Anonymous Oyceter said...

Jay: I disliked Rock Lee (and Master Gai) at first because I thought Kishimoto was explicitly making fun of Bruce Lee, particularly with the comments on his bowl-cut hair, his bushy eyebrows, and his round eyes. To not spoil Naruto (also, I'm still around vol. 18), just in case anyone hasn't read it and means to, I ended up changing my mind about him due to interesting narrative choices that Kishimoto decided to take. I like how Kishimoto goes into Rock Lee's background in depth and uses it to build sympathy for the character, especially in how he deepens Rock Lee's relationship with Master Gai.

This isn't to say that there aren't horribly stereotypes of Chinese people in manga; I think there are lots of them. The next time I see a Chinese character randomly wearing a chi pao/cheongsam, I'm going to... I dunno, chuck the thing at a wall. And I can definitely see where Rock Lee as a stereotype comes from, and I very much think he starts out that way. My own personal reading is that Kishimoto doesn't just stop at the stereotype; he goes on and deepens the characterization. But, YMMV.

Re: Japanphile. Yeah, I do think I can be one sometimes, and I've often questioned my interest in Japan and Japanese culture (I'm from Taiwan, so there's the big complex history of occupation to contend with as well). It's confusing. To give possibly unwanted background history, I ended up taking four years of Japanese in college and majoring in East Asian Studies with a focus on Japan, albeit with a lot of Chinese history courses too. So I wonder a lot why I have this interest and what I'm doing with it. Alas, no answers. I try not to be a Japanphile, but the possibility is always there, and I'm obviously not the one to say if I am or not.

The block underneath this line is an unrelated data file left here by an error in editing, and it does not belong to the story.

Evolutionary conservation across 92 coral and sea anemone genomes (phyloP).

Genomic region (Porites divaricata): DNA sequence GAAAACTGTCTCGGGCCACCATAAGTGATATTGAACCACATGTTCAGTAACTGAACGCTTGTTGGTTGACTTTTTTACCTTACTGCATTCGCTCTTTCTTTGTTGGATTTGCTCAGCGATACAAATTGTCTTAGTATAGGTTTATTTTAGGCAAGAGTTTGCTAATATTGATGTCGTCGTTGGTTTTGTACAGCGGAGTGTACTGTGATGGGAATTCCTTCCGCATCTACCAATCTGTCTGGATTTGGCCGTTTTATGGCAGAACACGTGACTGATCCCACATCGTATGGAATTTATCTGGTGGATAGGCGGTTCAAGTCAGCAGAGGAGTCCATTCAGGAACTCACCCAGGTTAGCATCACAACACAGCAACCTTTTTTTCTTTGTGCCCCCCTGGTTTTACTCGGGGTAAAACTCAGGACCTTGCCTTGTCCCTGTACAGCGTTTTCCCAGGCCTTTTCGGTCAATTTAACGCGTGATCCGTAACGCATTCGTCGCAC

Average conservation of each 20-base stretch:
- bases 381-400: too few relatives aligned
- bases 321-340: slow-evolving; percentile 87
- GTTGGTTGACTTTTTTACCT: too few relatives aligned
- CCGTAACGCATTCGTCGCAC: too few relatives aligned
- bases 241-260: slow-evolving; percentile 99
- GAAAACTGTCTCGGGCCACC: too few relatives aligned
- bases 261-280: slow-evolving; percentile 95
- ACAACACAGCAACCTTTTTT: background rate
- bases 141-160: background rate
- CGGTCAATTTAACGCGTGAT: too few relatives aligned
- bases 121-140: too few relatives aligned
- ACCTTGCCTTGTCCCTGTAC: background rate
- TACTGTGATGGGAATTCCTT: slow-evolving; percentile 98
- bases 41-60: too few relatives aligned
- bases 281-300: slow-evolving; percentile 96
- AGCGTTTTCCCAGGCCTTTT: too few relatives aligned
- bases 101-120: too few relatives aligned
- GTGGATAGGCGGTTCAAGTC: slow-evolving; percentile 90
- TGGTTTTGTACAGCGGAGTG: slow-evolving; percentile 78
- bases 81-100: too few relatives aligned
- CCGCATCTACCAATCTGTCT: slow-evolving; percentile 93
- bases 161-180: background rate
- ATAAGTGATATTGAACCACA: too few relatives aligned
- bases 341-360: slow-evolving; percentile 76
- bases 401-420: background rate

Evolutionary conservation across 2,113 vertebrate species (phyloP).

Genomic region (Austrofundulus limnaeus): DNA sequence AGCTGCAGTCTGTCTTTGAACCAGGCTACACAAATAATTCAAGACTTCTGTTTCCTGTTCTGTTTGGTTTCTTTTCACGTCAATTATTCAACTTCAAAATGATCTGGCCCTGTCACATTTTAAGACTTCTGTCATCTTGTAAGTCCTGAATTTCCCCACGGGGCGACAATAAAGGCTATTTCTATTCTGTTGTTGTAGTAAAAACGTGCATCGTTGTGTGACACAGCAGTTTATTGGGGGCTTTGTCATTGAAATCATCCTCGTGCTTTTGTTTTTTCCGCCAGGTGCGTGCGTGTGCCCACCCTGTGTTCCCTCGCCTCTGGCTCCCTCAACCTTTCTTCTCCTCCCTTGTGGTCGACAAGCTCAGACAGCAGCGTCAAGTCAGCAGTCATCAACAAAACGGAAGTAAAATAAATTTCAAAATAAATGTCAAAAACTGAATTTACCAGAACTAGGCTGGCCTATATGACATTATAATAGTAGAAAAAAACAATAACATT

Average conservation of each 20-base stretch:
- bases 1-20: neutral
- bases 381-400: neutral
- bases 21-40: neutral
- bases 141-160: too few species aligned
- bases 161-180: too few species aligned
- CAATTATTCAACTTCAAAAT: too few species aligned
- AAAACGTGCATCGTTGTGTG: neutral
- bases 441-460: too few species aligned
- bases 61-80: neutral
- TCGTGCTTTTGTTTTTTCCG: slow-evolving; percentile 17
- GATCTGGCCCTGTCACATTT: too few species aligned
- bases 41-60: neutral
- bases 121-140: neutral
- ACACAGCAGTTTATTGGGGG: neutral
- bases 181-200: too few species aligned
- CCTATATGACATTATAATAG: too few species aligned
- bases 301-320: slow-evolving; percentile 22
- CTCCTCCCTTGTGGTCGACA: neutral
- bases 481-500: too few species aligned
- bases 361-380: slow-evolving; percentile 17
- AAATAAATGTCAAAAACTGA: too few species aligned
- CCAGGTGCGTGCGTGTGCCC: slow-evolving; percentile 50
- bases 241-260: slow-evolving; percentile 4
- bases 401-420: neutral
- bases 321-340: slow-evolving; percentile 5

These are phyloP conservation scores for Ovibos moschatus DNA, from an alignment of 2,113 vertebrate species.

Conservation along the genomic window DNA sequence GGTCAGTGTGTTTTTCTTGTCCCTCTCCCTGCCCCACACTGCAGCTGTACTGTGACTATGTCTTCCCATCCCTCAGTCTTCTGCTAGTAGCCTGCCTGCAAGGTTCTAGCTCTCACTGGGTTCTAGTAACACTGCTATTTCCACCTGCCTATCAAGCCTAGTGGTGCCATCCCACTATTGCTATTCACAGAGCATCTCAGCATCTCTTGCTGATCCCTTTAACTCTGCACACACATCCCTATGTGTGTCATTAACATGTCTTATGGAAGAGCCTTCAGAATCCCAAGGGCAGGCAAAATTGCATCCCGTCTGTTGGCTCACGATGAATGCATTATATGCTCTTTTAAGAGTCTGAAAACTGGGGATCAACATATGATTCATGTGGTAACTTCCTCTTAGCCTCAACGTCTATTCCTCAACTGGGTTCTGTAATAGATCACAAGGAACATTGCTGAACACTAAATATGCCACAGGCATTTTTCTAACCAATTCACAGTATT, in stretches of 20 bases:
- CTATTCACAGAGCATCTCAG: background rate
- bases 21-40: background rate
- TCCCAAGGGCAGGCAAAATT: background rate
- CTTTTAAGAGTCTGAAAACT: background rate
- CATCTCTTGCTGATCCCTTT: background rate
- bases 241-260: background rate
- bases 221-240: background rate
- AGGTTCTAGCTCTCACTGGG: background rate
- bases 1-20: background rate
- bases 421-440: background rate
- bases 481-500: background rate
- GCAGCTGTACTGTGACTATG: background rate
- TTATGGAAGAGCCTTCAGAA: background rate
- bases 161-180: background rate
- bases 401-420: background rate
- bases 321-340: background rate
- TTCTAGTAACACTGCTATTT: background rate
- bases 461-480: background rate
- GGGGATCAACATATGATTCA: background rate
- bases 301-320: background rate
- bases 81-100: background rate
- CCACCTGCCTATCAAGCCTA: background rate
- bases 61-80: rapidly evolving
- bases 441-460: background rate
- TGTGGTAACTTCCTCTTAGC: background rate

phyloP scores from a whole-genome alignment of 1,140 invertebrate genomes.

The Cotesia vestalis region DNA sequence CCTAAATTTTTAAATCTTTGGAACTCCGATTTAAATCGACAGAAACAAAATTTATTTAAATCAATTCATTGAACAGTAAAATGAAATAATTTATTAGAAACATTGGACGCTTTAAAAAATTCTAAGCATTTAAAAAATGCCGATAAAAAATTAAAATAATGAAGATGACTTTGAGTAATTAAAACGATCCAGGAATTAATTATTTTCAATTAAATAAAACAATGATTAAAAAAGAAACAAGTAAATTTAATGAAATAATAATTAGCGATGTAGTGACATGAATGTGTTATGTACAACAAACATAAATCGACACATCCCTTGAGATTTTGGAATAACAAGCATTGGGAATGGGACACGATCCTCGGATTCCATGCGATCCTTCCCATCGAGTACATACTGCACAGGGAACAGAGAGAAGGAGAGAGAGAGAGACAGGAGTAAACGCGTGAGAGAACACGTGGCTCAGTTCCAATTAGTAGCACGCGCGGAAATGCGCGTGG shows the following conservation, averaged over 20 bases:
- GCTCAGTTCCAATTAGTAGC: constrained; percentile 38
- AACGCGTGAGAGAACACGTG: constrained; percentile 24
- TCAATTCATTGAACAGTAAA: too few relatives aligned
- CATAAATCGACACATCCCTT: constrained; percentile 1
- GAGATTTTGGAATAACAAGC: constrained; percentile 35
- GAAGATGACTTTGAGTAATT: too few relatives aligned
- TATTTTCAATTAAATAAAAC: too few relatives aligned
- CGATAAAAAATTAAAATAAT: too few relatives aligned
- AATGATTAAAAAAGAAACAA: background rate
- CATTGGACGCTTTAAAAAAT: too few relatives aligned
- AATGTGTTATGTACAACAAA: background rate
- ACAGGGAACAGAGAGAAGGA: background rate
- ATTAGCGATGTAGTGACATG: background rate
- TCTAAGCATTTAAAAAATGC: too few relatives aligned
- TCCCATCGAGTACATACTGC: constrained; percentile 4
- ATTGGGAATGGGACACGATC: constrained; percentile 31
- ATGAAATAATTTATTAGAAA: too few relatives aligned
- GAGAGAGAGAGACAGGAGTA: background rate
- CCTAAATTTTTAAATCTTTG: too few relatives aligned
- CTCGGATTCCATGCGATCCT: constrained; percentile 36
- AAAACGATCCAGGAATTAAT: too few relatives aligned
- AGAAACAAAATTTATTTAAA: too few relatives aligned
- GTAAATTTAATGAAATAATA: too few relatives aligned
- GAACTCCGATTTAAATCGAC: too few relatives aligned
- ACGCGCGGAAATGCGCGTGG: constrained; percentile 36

Also, it's pronounced "oyster," though really, I don't mind either way.

Jenn: The week started a bit in the media fandom community, a bit in the sf/fantasy community, and a bit in the manga/anime community, just because those are the intersecting interests some of us have. I honestly can't say, because it's spread far beyond that, but in terms of my own thoughts about it, it's a bit of all three? The reactions in all three communities have influenced what I think and why I'm blogging about this.

Mingerspice: I can see why the ninja icon is nidgy. I can say it wasn't intended as one of those "Master the Art of the Ninja!" type things and more as a fandom-specific icon, but like many things, the intent of the creator doesn't particularly matter when a negative message is read into things. (yay aversive racism?)

7/20/2006 05:23:00 PM